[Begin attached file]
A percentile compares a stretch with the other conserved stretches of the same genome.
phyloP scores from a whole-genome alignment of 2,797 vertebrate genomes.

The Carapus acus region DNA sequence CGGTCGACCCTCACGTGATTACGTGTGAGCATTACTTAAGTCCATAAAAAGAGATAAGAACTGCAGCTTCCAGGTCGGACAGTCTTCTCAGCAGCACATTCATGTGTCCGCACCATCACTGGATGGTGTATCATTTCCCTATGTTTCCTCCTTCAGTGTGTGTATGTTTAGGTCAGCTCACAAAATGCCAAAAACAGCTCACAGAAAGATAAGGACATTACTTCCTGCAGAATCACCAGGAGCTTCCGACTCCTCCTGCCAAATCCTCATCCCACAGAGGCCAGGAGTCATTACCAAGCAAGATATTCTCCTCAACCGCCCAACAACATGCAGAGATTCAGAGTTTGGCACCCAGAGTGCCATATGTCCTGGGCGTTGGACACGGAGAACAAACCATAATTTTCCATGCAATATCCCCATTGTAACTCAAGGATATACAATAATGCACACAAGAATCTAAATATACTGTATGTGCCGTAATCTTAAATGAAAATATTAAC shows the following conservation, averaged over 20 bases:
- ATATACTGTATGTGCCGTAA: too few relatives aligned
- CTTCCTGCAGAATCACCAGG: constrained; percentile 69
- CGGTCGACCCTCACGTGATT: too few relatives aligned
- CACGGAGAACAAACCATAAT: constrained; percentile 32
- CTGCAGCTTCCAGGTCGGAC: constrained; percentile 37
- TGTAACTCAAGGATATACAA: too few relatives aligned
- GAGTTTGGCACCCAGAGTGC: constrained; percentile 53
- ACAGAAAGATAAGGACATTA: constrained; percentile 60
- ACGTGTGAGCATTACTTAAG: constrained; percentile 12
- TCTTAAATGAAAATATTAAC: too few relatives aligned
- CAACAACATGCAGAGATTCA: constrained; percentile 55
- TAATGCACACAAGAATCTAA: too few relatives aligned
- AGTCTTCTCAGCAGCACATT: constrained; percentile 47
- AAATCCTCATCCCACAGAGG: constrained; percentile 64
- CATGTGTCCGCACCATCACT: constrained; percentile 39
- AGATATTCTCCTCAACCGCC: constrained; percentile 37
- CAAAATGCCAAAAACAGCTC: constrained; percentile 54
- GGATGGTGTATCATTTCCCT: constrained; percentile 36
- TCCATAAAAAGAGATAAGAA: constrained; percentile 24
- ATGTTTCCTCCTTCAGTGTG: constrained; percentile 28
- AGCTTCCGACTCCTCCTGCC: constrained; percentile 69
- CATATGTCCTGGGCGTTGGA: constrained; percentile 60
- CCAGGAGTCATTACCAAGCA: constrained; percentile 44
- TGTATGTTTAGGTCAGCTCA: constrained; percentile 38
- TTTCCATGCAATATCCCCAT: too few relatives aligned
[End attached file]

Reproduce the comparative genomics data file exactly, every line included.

A percentile compares a stretch with the other conserved stretches of the same genome.
phyloP scores from a whole-genome alignment of 2,797 vertebrate genomes.

The Carapus acus region DNA sequence CGGTCGACCCTCACGTGATTACGTGTGAGCATTACTTAAGTCCATAAAAAGAGATAAGAACTGCAGCTTCCAGGTCGGACAGTCTTCTCAGCAGCACATTCATGTGTCCGCACCATCACTGGATGGTGTATCATTTCCCTATGTTTCCTCCTTCAGTGTGTGTATGTTTAGGTCAGCTCACAAAATGCCAAAAACAGCTCACAGAAAGATAAGGACATTACTTCCTGCAGAATCACCAGGAGCTTCCGACTCCTCCTGCCAAATCCTCATCCCACAGAGGCCAGGAGTCATTACCAAGCAAGATATTCTCCTCAACCGCCCAACAACATGCAGAGATTCAGAGTTTGGCACCCAGAGTGCCATATGTCCTGGGCGTTGGACACGGAGAACAAACCATAATTTTCCATGCAATATCCCCATTGTAACTCAAGGATATACAATAATGCACACAAGAATCTAAATATACTGTATGTGCCGTAATCTTAAATGAAAATATTAAC shows the following conservation, averaged over 20 bases:
- ATATACTGTATGTGCCGTAA: too few relatives aligned
- CTTCCTGCAGAATCACCAGG: constrained; percentile 69
- CGGTCGACCCTCACGTGATT: too few relatives aligned
- CACGGAGAACAAACCATAAT: constrained; percentile 32
- CTGCAGCTTCCAGGTCGGAC: constrained; percentile 37
- TGTAACTCAAGGATATACAA: too few relatives aligned
- GAGTTTGGCACCCAGAGTGC: constrained; percentile 53
- ACAGAAAGATAAGGACATTA: constrained; percentile 60
- ACGTGTGAGCATTACTTAAG: constrained; percentile 12
- TCTTAAATGAAAATATTAAC: too few relatives aligned
- CAACAACATGCAGAGATTCA: constrained; percentile 55
- TAATGCACACAAGAATCTAA: too few relatives aligned
- AGTCTTCTCAGCAGCACATT: constrained; percentile 47
- AAATCCTCATCCCACAGAGG: constrained; percentile 64
- CATGTGTCCGCACCATCACT: constrained; percentile 39
- AGATATTCTCCTCAACCGCC: constrained; percentile 37
- CAAAATGCCAAAAACAGCTC: constrained; percentile 54
- GGATGGTGTATCATTTCCCT: constrained; percentile 36
- TCCATAAAAAGAGATAAGAA: constrained; percentile 24
- ATGTTTCCTCCTTCAGTGTG: constrained; percentile 28
- AGCTTCCGACTCCTCCTGCC: constrained; percentile 69
- CATATGTCCTGGGCGTTGGA: constrained; percentile 60
- CCAGGAGTCATTACCAAGCA: constrained; percentile 44
- TGTATGTTTAGGTCAGCTCA: constrained; percentile 38
- TTTCCATGCAATATCCCCAT: too few relatives aligned